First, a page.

Starcraft 2

Saturday, 7. August 2010

I’m not really a huge RTS player, mostly because I have a hard time keeping up with a computer managing large number of units. Games that take smaller number of units to manage such as Dawn of war and especially DoW 2 are far more manageable. Command and conquer is unbearable, and the original Starcraft was close to it with trying to keep track of some of the Zerg for missions. So that said, I mostly play because I enjoy the storyline that some of them have, they’re well written.

SC 2 does a good job of being able to manage larger numbers of units and even on normal you can get by with a few handfuls of regular. Due to that I still have all my hair and about a week later I finally managed to finish this up the other night.  The first campaign follows the Terran forces of Jim Raynor specifically.  There are a few surprises, so you get the opportunity to try out some of the other forces as well.  They seem to retain most of the feel of the original game with a few changes to the units spread on each side.

The campaign mode for this game is extremely good. It has a large variety of units to play with, and a high degree of customization of each of your units. You can purchase specific upgrades to make them better that stick with them throughout the campaign. There is also research to make more generalized improvements to your forces depending on what artifacts you manage to recover. In addition, there is a very good order to unit selection and a number of specific missions you can choose to take sides in that have an effect throughout the game. Cut scenes are well placed, well done and not too numerous as to make you believe you’re just playing one long cut scene (I’m looking at you, final fantasy.)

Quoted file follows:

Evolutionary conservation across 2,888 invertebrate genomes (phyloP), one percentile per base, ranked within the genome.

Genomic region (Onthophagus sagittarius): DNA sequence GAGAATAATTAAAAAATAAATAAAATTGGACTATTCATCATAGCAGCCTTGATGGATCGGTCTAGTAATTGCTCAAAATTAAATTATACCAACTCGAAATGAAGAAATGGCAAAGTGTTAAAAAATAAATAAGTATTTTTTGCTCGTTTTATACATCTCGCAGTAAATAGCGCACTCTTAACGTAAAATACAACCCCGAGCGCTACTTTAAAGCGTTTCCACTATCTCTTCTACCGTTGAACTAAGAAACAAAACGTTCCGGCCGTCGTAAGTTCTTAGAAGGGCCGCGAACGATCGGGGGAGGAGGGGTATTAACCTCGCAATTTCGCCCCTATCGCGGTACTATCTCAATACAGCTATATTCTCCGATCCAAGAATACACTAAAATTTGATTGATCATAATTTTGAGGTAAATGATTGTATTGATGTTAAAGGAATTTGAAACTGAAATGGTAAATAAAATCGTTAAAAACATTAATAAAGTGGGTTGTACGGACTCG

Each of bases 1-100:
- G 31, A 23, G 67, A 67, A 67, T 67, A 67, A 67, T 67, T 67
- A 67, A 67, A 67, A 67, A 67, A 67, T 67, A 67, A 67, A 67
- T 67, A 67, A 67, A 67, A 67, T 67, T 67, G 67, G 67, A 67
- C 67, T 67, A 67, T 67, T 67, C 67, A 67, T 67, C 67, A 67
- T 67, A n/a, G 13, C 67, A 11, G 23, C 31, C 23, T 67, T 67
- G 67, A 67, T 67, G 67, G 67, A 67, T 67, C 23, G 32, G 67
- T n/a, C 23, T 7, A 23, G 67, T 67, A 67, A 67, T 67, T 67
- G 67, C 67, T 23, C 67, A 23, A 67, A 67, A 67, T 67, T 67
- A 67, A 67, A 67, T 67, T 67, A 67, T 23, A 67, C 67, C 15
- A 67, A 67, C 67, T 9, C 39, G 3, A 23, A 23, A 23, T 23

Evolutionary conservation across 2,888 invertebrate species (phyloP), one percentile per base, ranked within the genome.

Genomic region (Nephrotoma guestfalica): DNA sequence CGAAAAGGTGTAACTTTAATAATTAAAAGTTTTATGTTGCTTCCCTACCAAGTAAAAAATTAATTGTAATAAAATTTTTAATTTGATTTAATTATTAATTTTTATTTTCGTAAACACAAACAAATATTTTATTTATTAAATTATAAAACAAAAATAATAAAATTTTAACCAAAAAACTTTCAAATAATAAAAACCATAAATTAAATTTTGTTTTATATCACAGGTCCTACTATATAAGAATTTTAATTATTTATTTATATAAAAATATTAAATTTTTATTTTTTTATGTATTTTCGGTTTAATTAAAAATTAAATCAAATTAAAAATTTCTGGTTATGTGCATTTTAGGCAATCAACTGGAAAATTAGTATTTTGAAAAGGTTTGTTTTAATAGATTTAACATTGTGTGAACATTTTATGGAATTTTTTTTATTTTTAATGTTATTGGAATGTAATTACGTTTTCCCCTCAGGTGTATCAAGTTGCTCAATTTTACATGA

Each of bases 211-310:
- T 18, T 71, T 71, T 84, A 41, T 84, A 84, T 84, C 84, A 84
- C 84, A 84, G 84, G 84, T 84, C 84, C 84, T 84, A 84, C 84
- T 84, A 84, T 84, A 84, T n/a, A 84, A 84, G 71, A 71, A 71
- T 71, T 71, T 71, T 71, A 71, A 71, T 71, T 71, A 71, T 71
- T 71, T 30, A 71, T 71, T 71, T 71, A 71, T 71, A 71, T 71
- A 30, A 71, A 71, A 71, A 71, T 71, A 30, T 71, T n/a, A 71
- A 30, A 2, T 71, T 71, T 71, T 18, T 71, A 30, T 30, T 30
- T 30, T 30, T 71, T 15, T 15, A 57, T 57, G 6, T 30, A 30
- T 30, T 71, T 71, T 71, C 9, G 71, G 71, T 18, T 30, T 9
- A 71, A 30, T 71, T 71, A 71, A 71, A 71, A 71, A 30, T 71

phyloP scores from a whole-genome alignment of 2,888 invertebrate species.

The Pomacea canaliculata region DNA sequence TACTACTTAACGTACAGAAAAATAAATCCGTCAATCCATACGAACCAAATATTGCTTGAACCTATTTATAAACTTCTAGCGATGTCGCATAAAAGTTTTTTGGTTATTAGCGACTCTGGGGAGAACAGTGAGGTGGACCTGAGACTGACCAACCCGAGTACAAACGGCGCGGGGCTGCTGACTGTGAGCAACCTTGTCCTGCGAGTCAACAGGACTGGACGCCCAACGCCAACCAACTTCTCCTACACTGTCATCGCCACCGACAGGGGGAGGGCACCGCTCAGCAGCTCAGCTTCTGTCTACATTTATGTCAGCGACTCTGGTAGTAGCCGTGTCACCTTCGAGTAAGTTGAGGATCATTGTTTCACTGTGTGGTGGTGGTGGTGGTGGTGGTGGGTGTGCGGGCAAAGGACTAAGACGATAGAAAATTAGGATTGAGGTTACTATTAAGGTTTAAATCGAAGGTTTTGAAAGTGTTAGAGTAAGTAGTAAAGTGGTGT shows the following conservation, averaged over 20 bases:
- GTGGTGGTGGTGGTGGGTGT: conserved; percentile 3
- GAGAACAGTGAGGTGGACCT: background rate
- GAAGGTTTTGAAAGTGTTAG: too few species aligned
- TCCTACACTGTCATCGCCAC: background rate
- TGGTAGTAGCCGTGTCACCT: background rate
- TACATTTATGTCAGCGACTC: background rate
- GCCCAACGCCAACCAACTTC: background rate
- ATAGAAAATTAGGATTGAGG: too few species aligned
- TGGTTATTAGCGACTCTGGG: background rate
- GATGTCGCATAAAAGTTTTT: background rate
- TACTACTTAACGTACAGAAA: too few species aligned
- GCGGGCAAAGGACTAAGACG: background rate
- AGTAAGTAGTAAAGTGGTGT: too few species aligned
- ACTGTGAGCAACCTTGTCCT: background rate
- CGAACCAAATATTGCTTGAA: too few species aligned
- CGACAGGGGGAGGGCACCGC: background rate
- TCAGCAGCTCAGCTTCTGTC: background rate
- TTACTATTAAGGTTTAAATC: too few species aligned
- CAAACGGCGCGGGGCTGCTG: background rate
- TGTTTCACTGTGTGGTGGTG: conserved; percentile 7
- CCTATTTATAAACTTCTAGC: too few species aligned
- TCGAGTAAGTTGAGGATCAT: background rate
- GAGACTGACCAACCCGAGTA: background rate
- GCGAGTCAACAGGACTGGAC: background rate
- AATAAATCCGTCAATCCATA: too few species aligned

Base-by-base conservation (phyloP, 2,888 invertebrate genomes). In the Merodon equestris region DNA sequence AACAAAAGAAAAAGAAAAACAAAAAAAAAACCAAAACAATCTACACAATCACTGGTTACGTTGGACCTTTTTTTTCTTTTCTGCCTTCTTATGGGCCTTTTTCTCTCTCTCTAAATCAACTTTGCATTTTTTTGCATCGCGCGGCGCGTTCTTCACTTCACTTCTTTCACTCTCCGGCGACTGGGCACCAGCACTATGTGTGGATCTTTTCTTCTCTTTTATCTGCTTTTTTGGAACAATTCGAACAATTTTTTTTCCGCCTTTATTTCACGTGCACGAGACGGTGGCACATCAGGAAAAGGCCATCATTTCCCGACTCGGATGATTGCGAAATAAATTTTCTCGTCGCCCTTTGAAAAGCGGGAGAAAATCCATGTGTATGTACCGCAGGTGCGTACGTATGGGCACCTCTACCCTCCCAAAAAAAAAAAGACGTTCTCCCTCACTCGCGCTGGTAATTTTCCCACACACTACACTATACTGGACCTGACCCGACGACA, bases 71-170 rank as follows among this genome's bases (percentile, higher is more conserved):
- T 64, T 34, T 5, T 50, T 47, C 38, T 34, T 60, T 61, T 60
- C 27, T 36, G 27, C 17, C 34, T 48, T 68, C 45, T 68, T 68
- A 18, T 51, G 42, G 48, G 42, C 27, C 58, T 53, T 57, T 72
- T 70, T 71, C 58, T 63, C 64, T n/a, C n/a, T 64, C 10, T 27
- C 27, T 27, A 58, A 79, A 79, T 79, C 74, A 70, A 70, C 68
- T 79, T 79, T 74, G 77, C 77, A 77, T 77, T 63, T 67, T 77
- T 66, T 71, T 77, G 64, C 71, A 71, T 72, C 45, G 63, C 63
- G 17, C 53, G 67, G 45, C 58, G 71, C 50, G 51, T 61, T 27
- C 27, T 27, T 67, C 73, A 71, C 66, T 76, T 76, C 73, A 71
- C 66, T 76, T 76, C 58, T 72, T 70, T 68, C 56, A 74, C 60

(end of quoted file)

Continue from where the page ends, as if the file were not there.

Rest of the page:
Multi player I haven’t done too much of yet due to the fact of not really wanting to learn build orders and the fact that I don’t overly enjoy them.   Looking at it however, the unit selection is considerably more limited than the campaign.   Units tend to be anti air or anti ground with not too much crossover between the 2 of them with weak generalists anymore.  Build orders definitely seem to be slower than the original game, so it takes a bit longer to get a standing force built up.  I could of course just be imagining this, as it’s been a while since I’ve played the original.

As for the downsides, it’s pricey ($60).  The game seems to be pretty stable but when I originally picked it up it definitely had some issues of restarting when I was finished with it, rebooting was necessary.  Some of the missions are a little frustrating if you don’t enjoy much chaos management.

All in all I would say even if you’re not really a fan of RTS, this is worth picking up just to play around with the storyline and all the gorgeous cut scenes.  It has a lot of RP or at least good strategic and tactical elements built into it, so it doesn’t stray too far from the beaten path of a good Rpg despite not actually being one.

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